Polylactic Acid (PLA): The environmentally responsible plastic

Please read our guide to PLA bioplastic to learn all about PLA material, including how it is produced, the environmental and economic advantages of PLA, and how it fits into the circular economy.

What is PLA bioplastic?
Polylactic acid or polylactide (PLA) is a polyester derived from renewable biomass, typically from fermented plant starch, such as corn, cassava, sugarcane, or sugar beet pulp. While the feedstock currently doesn’t compete with food production, manufacturers are already investigating the use of non-agricultural feedstocks. The environmental advantages of PLA bioplastics over those plastics derived from petroleum are measurable and significant.

How PLA is produced
bioplastic PLA production process
PLA is a polyester (polymer containing the ester group) made with two possible monomers or building blocks: lactic acid and lactide. The bacterial fermentation of a carbohydrate source under controlled conditions can produce lactic acid. In the industrial-scale production of lactic acid, the carbohydrate source of choice can be corn starch, cassava roots, or sugarcane, making the process sustainable and renewable.

Research is ongoing to develop even more eco-friendly and cheaper methods of producing PLA. In addition, agricultural produce, crop residues such as stems, straws, husks, and leaves, can be processed and used as alternative carbohydrate sources. The residue that cannot be fermented can be used as a heat source to lessen the use of fossil fuel-derived hydrocarbons.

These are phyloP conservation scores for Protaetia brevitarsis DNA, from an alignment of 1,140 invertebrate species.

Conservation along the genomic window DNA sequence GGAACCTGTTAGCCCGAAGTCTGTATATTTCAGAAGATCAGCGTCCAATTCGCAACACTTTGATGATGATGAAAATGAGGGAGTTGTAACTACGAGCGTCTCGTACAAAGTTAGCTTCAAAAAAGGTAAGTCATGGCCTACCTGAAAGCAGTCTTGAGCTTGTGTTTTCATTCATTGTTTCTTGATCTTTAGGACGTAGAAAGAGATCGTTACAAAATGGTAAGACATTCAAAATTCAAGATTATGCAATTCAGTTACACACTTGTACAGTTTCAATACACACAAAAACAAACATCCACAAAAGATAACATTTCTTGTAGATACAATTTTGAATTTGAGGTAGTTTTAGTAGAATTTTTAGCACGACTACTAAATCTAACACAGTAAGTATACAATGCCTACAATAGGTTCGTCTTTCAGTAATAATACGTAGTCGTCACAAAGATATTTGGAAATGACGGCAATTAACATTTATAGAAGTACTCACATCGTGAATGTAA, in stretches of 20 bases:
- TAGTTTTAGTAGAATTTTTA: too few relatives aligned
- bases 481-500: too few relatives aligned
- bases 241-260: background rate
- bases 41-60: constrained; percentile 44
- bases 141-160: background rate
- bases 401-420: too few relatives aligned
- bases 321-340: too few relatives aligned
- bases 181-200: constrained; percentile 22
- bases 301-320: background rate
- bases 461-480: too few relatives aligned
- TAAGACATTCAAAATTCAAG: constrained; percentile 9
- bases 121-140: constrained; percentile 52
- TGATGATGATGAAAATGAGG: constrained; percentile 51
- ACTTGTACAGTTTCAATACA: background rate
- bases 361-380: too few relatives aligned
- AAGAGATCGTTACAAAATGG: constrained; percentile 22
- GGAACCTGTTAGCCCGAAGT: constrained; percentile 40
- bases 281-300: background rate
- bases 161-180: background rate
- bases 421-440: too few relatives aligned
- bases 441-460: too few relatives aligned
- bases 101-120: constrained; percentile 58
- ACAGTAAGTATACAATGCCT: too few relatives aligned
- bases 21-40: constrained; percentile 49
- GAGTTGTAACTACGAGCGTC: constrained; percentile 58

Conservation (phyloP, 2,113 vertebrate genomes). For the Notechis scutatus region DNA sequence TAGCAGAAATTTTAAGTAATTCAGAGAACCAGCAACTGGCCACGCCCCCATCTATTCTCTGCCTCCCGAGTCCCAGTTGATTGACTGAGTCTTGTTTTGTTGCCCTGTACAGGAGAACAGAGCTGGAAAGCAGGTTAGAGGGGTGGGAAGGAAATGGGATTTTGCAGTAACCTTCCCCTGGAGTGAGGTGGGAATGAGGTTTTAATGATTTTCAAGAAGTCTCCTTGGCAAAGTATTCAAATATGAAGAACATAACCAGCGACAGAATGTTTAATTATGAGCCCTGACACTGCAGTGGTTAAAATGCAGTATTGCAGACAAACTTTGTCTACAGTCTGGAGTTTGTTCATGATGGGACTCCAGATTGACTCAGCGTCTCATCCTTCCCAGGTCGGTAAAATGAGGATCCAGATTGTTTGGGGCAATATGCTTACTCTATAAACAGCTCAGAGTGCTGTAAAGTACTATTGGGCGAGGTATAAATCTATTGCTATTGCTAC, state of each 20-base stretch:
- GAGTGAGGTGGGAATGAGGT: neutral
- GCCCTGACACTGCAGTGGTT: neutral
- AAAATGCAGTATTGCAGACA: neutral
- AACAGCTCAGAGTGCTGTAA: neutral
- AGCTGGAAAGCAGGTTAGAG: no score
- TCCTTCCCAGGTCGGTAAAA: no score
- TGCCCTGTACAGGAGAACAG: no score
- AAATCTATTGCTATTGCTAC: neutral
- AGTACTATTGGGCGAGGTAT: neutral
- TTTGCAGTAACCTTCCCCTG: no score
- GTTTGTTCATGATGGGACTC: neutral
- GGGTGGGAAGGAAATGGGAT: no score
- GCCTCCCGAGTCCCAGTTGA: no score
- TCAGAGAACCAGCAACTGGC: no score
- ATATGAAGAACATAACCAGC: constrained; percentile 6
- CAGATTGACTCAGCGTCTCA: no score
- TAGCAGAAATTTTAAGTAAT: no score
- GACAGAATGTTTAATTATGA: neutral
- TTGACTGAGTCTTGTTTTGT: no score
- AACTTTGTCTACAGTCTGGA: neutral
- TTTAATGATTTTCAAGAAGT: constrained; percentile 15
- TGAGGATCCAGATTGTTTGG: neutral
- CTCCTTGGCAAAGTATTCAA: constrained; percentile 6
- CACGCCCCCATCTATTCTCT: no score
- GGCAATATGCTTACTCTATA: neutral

Environmental advantages of PLA
PLA is biodegradable under commercial composting conditions and will break down within twelve weeks, making it an environmental choice when it comes to plastics in contrast to traditional plastics, which could take centuries to decompose and create microplastics.

The manufacturing process for PLA is also more environmentally friendly than that of traditional plastics made from finite fossil resources. According to research, the carbon emissions associated with PLA production are 80% lower than that of conventional plastic (source).

PLA can be recycled as it can be broken down to its original monomer by thermal depolymerization or hydrolysis. The outcome is a monomer solution that can be purified and used for subsequent PLA production without losing quality.

However, the recycling infrastructure for PLA hasn’t been scaled up yet, mainly because end markets for the recycled material haven’t been developed.

While recycling PLA might be a viable solution in the future, we currently recommend composting as a preferred end-of-life option, significantly, as food service packaging is often contaminated with food scraps, making recycling impractical.

PLA Disadvantages
There are plenty of advantages to PLA, but there are some disadvantages, too. These include the environmental impact on land and water than growing crops and using fertilizer causes (even though in 2019, bioplastics represented 0.016% of total land use and 2024 projection is 0.021%; see next section (source).

Additionally, PLA plastic packaging can be more expensive than its conventional plastic counterparts due to the number of steps required in the production process. However, as PLA becomes more widely available, efficiencies of scale come into play, which means the cost can decrease.

PLA: from plants to the soil, a genuinely circular option
The production of bioplastic has little to no effect on food prices or supply. In 2018 the global production capacities for bioplastics amounted to around 2.1 million tonnes. This translates into approximately 790,000 hectares of land. The surface area required to grow sufficient feedstock for today’s bioplastic production is about 0.01% of the global agricultural area of 5 billion hectares. This ratio correlates with the size of an average cherry tomato next to the Eiffel Tower (based on market data by EUBP/IfBB/nova-Institute, 2014).

In 2023, assuming continued high growth in the bioplastics market at the current stage of technological development, a demand of around 2.6 million tonnes accounting for about 975,000 hectares of land, could be achieved. This market equates to approximately 0.016% of the global agricultural area.
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